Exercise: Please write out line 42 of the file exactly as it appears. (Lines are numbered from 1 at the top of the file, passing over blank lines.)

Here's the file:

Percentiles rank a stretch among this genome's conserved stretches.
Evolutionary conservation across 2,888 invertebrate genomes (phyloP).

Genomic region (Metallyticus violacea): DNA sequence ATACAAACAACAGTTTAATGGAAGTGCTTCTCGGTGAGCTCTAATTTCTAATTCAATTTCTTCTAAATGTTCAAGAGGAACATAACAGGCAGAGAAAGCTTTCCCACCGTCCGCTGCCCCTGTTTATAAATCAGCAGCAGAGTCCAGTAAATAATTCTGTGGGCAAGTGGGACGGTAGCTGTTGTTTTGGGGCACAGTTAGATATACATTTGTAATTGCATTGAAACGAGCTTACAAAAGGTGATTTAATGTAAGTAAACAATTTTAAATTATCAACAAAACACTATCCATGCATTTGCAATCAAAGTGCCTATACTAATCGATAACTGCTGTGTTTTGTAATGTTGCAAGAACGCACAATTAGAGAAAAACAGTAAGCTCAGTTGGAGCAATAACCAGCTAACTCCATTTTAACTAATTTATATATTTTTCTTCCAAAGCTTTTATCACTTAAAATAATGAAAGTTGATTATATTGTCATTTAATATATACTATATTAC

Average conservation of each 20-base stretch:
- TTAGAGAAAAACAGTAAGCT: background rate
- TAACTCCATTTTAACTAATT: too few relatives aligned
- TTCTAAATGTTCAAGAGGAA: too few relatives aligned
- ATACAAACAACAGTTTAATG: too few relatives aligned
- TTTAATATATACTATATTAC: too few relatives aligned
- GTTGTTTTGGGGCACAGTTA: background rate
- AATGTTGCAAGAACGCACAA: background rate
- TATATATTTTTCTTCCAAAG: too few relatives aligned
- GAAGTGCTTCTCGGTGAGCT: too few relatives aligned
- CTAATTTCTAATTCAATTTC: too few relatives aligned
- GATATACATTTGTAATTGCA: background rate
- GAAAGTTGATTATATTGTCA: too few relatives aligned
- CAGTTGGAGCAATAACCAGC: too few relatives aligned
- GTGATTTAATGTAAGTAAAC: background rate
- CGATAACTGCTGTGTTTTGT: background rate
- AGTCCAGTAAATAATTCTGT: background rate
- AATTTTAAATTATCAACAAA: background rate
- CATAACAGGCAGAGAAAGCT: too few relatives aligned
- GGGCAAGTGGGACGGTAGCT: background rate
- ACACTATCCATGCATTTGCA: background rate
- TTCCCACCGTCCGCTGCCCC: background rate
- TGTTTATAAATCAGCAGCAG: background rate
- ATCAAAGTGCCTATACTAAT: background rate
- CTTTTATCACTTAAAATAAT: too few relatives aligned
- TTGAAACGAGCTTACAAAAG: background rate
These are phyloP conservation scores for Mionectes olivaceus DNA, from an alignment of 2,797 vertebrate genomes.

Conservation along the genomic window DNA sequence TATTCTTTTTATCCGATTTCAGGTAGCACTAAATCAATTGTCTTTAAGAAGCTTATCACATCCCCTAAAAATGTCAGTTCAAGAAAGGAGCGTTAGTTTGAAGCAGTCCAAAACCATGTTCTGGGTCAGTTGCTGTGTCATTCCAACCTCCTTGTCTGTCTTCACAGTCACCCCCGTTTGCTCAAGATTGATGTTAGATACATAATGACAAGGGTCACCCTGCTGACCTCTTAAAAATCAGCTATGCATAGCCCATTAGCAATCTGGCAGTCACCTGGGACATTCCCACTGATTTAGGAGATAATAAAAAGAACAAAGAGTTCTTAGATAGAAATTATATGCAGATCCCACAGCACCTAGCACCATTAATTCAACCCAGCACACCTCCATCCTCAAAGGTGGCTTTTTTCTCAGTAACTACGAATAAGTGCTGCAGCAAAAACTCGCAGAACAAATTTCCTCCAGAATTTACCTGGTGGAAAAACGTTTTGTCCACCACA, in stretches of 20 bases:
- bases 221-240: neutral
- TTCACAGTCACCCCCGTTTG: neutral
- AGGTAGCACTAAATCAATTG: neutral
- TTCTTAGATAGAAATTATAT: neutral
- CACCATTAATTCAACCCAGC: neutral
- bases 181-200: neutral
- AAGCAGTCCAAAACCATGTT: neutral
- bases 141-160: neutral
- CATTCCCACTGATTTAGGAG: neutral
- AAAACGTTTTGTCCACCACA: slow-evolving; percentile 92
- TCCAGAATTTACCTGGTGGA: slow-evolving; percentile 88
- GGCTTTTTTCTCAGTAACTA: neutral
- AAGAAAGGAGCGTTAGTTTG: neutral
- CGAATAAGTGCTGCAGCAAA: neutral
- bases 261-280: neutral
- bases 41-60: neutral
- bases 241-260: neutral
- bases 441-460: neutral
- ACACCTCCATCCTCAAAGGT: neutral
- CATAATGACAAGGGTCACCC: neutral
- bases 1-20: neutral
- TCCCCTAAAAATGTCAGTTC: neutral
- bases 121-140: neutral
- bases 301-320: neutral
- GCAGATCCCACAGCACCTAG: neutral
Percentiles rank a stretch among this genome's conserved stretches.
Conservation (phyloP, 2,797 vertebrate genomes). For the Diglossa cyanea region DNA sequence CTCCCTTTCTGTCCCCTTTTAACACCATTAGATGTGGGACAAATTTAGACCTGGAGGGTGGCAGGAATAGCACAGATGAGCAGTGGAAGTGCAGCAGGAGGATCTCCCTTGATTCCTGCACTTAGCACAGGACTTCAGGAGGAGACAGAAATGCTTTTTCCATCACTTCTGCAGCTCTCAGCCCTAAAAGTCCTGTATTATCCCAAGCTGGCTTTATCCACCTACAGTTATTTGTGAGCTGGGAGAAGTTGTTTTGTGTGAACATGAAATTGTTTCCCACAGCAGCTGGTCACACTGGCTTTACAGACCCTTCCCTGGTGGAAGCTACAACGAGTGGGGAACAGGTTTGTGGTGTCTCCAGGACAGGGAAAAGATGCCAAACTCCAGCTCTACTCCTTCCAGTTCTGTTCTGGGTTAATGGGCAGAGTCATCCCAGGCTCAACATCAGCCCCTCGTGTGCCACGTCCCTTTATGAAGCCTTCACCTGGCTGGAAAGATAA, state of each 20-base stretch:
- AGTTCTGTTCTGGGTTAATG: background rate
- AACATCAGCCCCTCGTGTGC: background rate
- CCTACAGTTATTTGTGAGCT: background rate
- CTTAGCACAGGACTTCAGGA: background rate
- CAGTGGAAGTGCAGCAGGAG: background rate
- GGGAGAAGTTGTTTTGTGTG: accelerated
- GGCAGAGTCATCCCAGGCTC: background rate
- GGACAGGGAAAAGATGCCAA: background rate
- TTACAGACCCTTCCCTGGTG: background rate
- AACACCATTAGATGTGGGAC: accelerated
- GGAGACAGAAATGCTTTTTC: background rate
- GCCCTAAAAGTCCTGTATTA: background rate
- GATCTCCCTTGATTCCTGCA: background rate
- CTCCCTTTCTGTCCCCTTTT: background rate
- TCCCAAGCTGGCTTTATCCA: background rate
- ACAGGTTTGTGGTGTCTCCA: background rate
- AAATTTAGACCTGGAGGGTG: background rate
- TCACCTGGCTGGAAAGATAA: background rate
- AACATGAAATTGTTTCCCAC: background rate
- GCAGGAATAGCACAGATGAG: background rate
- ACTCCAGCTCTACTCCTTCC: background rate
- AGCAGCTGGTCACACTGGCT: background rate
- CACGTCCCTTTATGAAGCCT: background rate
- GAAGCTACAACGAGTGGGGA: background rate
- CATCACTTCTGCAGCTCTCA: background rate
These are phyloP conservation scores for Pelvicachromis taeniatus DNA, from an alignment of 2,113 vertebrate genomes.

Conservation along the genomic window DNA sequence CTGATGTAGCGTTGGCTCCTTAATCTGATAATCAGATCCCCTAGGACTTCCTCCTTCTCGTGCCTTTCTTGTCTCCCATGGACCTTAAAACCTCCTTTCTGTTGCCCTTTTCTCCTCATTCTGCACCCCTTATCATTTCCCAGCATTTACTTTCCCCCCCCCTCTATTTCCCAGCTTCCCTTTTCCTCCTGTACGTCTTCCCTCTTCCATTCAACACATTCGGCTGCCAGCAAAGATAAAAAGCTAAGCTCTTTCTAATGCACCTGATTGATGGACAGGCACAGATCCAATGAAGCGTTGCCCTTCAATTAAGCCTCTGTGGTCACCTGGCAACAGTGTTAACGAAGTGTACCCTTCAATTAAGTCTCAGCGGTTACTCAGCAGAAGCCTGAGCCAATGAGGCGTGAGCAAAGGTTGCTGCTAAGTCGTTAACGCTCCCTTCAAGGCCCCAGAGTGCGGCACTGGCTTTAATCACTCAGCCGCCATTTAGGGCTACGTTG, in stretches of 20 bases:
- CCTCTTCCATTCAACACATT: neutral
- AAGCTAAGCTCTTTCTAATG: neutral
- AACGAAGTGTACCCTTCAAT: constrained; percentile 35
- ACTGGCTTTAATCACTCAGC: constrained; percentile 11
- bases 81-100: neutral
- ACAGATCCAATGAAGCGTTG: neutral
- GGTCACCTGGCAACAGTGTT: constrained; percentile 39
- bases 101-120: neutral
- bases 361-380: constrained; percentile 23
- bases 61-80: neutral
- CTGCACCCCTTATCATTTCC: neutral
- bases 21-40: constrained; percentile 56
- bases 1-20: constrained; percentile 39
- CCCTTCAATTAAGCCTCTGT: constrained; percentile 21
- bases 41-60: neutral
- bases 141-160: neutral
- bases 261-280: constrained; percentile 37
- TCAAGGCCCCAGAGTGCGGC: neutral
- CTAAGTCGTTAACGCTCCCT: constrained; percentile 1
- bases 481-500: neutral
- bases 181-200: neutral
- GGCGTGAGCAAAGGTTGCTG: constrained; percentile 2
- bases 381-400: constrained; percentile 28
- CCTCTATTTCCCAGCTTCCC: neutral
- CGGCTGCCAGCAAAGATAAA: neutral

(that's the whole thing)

- TCCAGAATTTACCTGGTGGA: slow-evolving; percentile 88